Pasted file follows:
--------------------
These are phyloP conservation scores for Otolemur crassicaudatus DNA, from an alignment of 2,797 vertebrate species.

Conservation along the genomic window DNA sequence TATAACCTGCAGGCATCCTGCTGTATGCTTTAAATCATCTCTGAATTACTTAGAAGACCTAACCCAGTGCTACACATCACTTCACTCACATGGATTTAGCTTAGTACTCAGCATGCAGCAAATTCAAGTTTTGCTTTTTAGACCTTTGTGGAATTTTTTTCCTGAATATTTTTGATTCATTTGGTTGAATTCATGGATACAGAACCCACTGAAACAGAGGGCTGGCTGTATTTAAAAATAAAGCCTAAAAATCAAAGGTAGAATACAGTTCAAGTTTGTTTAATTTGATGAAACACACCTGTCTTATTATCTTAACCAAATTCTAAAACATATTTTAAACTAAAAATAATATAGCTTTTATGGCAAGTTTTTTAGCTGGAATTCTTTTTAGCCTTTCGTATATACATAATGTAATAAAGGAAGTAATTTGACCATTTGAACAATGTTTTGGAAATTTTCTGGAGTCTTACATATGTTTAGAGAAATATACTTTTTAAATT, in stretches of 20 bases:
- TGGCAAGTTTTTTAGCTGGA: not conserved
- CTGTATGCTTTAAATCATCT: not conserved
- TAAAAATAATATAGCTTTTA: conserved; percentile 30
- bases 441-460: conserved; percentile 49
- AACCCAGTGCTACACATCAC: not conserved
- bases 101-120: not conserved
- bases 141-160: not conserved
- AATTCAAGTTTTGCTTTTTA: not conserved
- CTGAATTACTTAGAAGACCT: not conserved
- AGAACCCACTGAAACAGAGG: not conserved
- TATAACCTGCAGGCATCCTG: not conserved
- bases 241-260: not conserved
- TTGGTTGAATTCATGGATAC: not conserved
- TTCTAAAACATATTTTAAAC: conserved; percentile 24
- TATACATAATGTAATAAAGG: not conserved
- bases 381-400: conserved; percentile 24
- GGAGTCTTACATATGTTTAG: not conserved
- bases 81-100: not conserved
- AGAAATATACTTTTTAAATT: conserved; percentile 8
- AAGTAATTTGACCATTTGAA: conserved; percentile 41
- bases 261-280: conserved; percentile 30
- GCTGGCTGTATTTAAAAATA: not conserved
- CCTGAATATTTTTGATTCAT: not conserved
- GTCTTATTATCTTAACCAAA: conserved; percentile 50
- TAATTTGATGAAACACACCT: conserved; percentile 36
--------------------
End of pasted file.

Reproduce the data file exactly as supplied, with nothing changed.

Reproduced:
These are phyloP conservation scores for Otolemur crassicaudatus DNA, from an alignment of 2,797 vertebrate species.

Conservation along the genomic window DNA sequence TATAACCTGCAGGCATCCTGCTGTATGCTTTAAATCATCTCTGAATTACTTAGAAGACCTAACCCAGTGCTACACATCACTTCACTCACATGGATTTAGCTTAGTACTCAGCATGCAGCAAATTCAAGTTTTGCTTTTTAGACCTTTGTGGAATTTTTTTCCTGAATATTTTTGATTCATTTGGTTGAATTCATGGATACAGAACCCACTGAAACAGAGGGCTGGCTGTATTTAAAAATAAAGCCTAAAAATCAAAGGTAGAATACAGTTCAAGTTTGTTTAATTTGATGAAACACACCTGTCTTATTATCTTAACCAAATTCTAAAACATATTTTAAACTAAAAATAATATAGCTTTTATGGCAAGTTTTTTAGCTGGAATTCTTTTTAGCCTTTCGTATATACATAATGTAATAAAGGAAGTAATTTGACCATTTGAACAATGTTTTGGAAATTTTCTGGAGTCTTACATATGTTTAGAGAAATATACTTTTTAAATT, in stretches of 20 bases:
- TGGCAAGTTTTTTAGCTGGA: not conserved
- CTGTATGCTTTAAATCATCT: not conserved
- TAAAAATAATATAGCTTTTA: conserved; percentile 30
- bases 441-460: conserved; percentile 49
- AACCCAGTGCTACACATCAC: not conserved
- bases 101-120: not conserved
- bases 141-160: not conserved
- AATTCAAGTTTTGCTTTTTA: not conserved
- CTGAATTACTTAGAAGACCT: not conserved
- AGAACCCACTGAAACAGAGG: not conserved
- TATAACCTGCAGGCATCCTG: not conserved
- bases 241-260: not conserved
- TTGGTTGAATTCATGGATAC: not conserved
- TTCTAAAACATATTTTAAAC: conserved; percentile 24
- TATACATAATGTAATAAAGG: not conserved
- bases 381-400: conserved; percentile 24
- GGAGTCTTACATATGTTTAG: not conserved
- bases 81-100: not conserved
- AGAAATATACTTTTTAAATT: conserved; percentile 8
- AAGTAATTTGACCATTTGAA: conserved; percentile 41
- bases 261-280: conserved; percentile 30
- GCTGGCTGTATTTAAAAATA: not conserved
- CCTGAATATTTTTGATTCAT: not conserved
- GTCTTATTATCTTAACCAAA: conserved; percentile 50
- TAATTTGATGAAACACACCT: conserved; percentile 36